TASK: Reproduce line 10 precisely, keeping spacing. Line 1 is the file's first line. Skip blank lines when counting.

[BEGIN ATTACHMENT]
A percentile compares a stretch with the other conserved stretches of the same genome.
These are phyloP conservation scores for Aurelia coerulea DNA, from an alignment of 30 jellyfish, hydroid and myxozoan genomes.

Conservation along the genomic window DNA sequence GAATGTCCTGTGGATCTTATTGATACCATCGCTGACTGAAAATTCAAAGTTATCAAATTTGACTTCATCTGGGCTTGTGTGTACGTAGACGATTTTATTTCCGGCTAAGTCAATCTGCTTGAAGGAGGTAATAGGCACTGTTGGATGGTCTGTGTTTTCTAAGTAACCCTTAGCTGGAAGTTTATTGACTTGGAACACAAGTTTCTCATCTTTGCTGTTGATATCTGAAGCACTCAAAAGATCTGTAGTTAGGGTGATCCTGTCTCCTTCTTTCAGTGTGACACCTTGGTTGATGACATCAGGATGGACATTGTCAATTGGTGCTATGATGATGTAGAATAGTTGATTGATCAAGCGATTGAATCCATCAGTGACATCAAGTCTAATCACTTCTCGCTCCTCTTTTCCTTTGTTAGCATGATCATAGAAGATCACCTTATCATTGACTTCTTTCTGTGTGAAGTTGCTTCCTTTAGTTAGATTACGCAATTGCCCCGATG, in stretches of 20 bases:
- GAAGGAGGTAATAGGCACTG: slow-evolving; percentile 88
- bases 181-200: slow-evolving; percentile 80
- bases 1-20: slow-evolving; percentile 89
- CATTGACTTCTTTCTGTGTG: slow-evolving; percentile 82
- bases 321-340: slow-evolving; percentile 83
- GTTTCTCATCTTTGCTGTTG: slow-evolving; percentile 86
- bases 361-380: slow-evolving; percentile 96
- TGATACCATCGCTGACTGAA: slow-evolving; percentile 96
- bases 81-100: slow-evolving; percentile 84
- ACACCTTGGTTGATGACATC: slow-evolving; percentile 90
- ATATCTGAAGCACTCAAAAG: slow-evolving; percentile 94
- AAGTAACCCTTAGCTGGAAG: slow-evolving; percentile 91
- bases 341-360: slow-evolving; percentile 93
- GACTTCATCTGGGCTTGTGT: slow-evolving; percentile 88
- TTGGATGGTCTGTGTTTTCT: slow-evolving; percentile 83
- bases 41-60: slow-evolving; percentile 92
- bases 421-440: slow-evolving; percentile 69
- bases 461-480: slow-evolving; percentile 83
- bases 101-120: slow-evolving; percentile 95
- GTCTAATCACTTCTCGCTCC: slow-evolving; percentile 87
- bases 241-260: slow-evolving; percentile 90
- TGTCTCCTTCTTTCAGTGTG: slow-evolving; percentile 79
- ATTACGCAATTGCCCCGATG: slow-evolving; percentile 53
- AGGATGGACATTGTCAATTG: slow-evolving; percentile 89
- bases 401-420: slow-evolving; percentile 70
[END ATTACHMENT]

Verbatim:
- bases 361-380: slow-evolving; percentile 96